Overclocking was terrific on this board. The Intel chipsets have been incredibly easy to use, even in the area of overclocking. To see a board push 500fsb without any special tweaking is just fantastic, and speaks well of not only the new P35 chipset, but also of the Gigabyte P35-DS3R board we have here.
Pricing is a little high for my taste at the moment. A quick look over the internet finds pricing to be anywhere from $190 - $230. Over the next few weeks, I am sure that it will come down, but that price is certainly not justified over the lower priced 965 and 975 boards that perform just as good if not better.

Legit Bottom Line: The Gigabyte P5-DS3R is a good motherboard that is well built, overclocks like crazy and is built around the latest Intel chipset. After the prices settle down, this will be one to watch for as you prepare to upgrade or build the rig of yours.
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VR-Zone 575MHz FSB with an X6800 (475MHz w. QX6700)--Best Buy award and 90 VR points
If you're not an overclocker, from the performance side of the spectrum, one has little to anticipate for over current 965P chipsets. There seems to be little performance improvements. The Bearlake chipset seems to be more of an upgrade over the 965P chipset to support DDR2 and DDR3 RAMs. The chipset does seem to run a little cooler than it's 965P predecessor. If you are interested in overclocking, then you may be as impressed as me with this board. The overclocking certainly seems to have been enhanced over the 965P, and the capability of this board in the area is simply stunning out of the box. Do not be fooled by the USD$180 price tag, this board can really satisfy the overclocking enthusiast who is used to the USD$300 motherboards. The value one gets from the dollars spent on this motherboard is simply smashing!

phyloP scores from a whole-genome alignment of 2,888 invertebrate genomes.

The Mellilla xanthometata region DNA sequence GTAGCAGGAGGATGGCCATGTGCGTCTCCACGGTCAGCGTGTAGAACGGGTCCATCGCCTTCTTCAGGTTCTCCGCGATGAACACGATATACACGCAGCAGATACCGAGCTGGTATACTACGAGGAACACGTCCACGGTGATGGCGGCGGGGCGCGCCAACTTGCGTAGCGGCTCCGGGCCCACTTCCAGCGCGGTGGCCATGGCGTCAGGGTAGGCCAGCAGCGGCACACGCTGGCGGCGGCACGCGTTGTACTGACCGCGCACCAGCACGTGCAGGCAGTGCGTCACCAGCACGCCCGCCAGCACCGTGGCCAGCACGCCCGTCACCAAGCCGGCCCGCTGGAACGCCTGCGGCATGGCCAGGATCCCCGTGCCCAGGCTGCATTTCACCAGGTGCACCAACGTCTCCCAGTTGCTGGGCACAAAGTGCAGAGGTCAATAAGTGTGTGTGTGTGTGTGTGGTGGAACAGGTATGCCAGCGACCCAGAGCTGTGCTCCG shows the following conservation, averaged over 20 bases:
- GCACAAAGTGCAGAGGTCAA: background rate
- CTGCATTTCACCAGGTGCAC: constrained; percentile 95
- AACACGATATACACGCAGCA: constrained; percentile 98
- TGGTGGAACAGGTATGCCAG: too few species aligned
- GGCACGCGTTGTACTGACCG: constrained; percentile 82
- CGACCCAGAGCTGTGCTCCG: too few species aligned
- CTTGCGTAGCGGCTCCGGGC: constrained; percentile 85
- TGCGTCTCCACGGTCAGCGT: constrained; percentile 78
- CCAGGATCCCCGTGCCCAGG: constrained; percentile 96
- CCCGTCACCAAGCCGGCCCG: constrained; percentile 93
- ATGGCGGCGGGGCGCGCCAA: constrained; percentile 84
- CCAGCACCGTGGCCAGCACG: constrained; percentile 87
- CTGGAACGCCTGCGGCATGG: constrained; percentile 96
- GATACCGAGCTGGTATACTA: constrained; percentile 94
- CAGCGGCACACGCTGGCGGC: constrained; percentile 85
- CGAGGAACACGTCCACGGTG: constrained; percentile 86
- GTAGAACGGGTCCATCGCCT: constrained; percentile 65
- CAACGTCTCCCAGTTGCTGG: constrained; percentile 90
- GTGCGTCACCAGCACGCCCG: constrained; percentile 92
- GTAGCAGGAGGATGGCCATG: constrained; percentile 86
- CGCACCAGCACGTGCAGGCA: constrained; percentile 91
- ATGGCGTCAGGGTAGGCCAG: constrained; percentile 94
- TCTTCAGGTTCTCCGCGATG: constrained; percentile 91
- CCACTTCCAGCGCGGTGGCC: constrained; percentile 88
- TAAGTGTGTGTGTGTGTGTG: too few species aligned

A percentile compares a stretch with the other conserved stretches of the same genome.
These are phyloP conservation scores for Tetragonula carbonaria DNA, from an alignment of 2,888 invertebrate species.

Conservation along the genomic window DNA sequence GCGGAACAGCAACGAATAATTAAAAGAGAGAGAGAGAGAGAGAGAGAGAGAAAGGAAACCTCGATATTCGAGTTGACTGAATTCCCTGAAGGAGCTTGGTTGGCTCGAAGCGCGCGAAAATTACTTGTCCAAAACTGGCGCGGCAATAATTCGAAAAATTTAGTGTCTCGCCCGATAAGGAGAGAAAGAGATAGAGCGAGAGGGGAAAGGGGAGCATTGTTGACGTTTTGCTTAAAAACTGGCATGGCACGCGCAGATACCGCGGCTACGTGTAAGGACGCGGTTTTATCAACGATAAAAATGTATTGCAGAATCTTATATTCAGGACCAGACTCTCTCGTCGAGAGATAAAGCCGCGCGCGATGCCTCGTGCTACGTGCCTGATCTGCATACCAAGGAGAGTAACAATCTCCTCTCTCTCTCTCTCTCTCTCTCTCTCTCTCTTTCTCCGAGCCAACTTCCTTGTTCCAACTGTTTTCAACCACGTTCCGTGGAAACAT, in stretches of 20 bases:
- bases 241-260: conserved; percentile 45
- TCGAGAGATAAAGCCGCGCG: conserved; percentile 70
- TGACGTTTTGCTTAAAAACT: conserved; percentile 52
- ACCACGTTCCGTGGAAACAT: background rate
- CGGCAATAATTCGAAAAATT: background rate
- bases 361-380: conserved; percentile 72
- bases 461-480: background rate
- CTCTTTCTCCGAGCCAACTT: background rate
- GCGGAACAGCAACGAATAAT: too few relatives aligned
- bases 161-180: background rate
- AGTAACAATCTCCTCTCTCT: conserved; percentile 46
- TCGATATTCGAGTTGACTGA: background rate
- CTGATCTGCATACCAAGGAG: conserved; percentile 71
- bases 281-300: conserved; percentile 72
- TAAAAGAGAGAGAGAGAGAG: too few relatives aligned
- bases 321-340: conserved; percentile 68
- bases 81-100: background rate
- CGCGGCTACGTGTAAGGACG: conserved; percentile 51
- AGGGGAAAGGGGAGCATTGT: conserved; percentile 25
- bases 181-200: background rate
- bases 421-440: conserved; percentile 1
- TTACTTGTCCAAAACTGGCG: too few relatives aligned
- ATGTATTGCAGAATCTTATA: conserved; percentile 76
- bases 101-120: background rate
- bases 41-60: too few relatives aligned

Last edited by Babrbarossa; June 4, 2007 at 10:10 AM.
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Old June 4, 2007, 09:58 AM
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Nice summary

One minor point ... the quad (qx6700) test was done in the vrzone review, not in the xbit review.
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Old June 4, 2007, 10:08 AM
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You`re right about the VR-Zone thanks, I`ve updated it, but the X-Bit review used both, and the 575MHx was acheived with the X6800- I`ve added the quad core max FSB though.
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Old June 4, 2007, 10:13 AM
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Quote:
Originally Posted by Babrbarossa View Post
You`re right about the VR-Zone thanks, I`ve updated it, but the X-Bit review used both, and the 575MHx was acheived with the X6800- I`ve added the quad core max FSB though.
oops ... i guess i didn't read the whole xbit review
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Old June 4, 2007, 10:18 AM
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HAHA- sorry I keep getting the four jumbled- what I meant to say is that you were right about the X-Bit review- the VR-Zone used both quad and the X6800.....boiyoiyoiyoing! Anyway- the results are reported correctly, so just ignore me...

It would be nice if reviews like these were all done using 2 and four cores though.